The full text of Pope Francis’s Christmas message, Urbi et Orbi, is here. He departed from his prepared text:
And I also invite non-believers to desire peace with that yearning that makes the heart grow: all united, either by prayer or by desire. But all of us, for peace.
It has been noted that “Francis’s reaching out to atheists and people of other religions is a marked contrast to the attitude of former Pope Benedict, who sometimes left non-Catholics feeling that he saw them as second-class believers.”
Whilst this may be a first in the annual “to the city and the world” to mention unbelievers (and positively!), historian and “Catholic Almanac” editor Matthew Bunson sees the ad lib as part of a pattern for this pope.
The Queen’s Christmas message has a similarly inclusive approach.
The full text of the Queen’s message can be found here.
We all need to get the balance right between action and reflection. With so many distractions, it is easy to forget to pause and take stock. Be it through contemplation, prayer, or even keeping a diary, many have found the practice of quiet personal reflection surprisingly rewarding, even discovering greater spiritual depth to their lives.
Reflection can take many forms….
As with all who are christened, George was baptised into a joyful faith of Christian duty and service….
For Christians, as for all people of faith, reflection, meditation and prayer help us to renew ourselves in God’s love, as we strive daily to become better people. The Christmas message shows us that this love is for everyone. There is no one beyond its reach.
On the first Christmas, in the fields above Bethlehem, as they sat in the cold of night watching their resting sheep, the local shepherds must have had no shortage of time for reflection. Suddenly all this was to change. These humble shepherds were the first to hear and ponder the wondrous news of the birth of Christ – the first noel – the joy of which we celebrate today.
The message from our three archbishops comes from Philip Richardson. You can find the full text here.
the paradox is that vulnerable, fragile love can be awesomely powerful and transformative. The only power on earth that can transform an enemy into friend, said Martin Luther King, is love. Nelson Mandela understood that truth too – and by that truth he transformed South Africa. The Christmas story, of course, tells us the extraordinary truth about the redemptive power of fragile love.
An interesting aside (see at the bottom of the page) was the immediate challenge by well-known-in-NZ Rev. Michael Hewat that the archbishops affirm “the virgin birth and Jesus conception as a result of the miraculous work of the Holy Spirit.”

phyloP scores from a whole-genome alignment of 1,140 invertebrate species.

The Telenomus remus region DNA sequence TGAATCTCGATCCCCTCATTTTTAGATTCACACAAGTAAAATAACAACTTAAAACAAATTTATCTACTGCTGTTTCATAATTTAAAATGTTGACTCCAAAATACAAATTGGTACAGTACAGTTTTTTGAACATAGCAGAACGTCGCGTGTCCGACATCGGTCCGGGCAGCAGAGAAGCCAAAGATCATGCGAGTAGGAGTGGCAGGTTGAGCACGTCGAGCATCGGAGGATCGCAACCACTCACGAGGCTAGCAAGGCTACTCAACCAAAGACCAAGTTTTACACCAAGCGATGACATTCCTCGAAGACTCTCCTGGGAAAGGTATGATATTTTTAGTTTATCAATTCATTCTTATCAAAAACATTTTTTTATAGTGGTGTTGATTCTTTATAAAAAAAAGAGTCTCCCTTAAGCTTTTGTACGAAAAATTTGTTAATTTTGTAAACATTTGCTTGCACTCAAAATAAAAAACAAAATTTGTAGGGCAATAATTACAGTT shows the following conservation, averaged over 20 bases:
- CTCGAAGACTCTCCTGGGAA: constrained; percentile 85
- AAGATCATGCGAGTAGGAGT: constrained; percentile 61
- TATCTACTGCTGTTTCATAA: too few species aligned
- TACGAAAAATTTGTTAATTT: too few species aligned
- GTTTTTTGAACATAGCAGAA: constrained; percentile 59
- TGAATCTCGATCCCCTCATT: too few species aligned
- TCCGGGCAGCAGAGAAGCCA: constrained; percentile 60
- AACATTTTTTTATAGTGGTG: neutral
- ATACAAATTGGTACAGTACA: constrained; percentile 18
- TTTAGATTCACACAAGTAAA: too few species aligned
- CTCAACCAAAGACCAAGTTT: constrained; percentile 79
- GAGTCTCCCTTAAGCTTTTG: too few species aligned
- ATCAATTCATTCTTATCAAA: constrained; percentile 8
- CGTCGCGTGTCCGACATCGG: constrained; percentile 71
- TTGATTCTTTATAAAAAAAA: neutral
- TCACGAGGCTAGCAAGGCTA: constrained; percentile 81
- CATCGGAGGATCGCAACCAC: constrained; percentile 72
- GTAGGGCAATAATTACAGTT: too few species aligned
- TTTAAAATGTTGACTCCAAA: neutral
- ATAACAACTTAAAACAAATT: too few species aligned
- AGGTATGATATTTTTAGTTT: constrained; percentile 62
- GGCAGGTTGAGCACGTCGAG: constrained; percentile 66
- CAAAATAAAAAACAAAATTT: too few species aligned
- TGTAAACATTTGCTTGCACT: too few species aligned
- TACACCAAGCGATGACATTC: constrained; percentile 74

I appreciated a facebook update of a priest friend of mine:
I write on this Christmas Eve having prepared and re-prepared for the liturgical events that will begin to unfold this evening. A number of you, like me, have responsibilities this night. I hope the magic of God will filter through our busyness, our leading, and our preaching to not only touch others but also our own hearts. My roles in the services ahead will be many: clown, sage, scholar, celebrant… My hope is that the child in me will be captured, enraptured, and smitten by something for which there never can be an adequate explanation.
And, at Sunday’s Eucharist, I appreciated the sermon by my friend, Fr. Lawrence Kimberley. Māori have a wonderful concept of whānau, a much more open understanding of family, and much closer to the reality so many now experience. You can read Lawrence’s full text here.
For many of us the idea of family gatherings is fraught with problems. Family gatherings for some come with more pain than joy. For a start, family gatherings may be times when old rivalries surface, or after a few glasses of wine the shackles of self control loosen and hurtful words are said. That’s when arguments flare and old wounds reopened. For some people, mention of the word “family” brings up other kinds of pain. It means the absence of loved ones; those who have died or those from whom we are estranged. It can mean the pain of loneliness caused by a family breakup; isolation brought about by mental or physical sickness, or the physical distance separating us from family members. And for others it brings up the pain of not being able to start a family and have children. For these reasons and perhaps other reasons as well, many people find that Christmas is a time to be endured.
That is why it is important that we have a realistic notion in our heads of the Christmas story. …
One of the messages of Christmas is that life did not run smoothly for the Holy Family. Right from the beginning their life is in crisis, foreshadowing the cross that Jesus will face as an adult. Mary and Joseph have to dig deep to find the inner resources they need to be resilient and courageous in the face of pretty tough circumstances. Does this resonate with your life story at any point? We might not face the same set of issues that Mary and Joseph faced, but we face our own troubles and trials, that do come, at times that we know not when.
So if we are looking to the Holy Family for inspiration about how to build good families ourselves, it is best to avoid the idealised and sentimentalised and unreal Christmas card images of the manger scene, because all that does is set us up to fail.
During this Southern-Hemisphere, Aotearoa-New Zealand, go-slow season sometimes your comments may take longer than usual to get through moderation…
If you have not done so already, I encourage you to “like” the liturgy facebook page.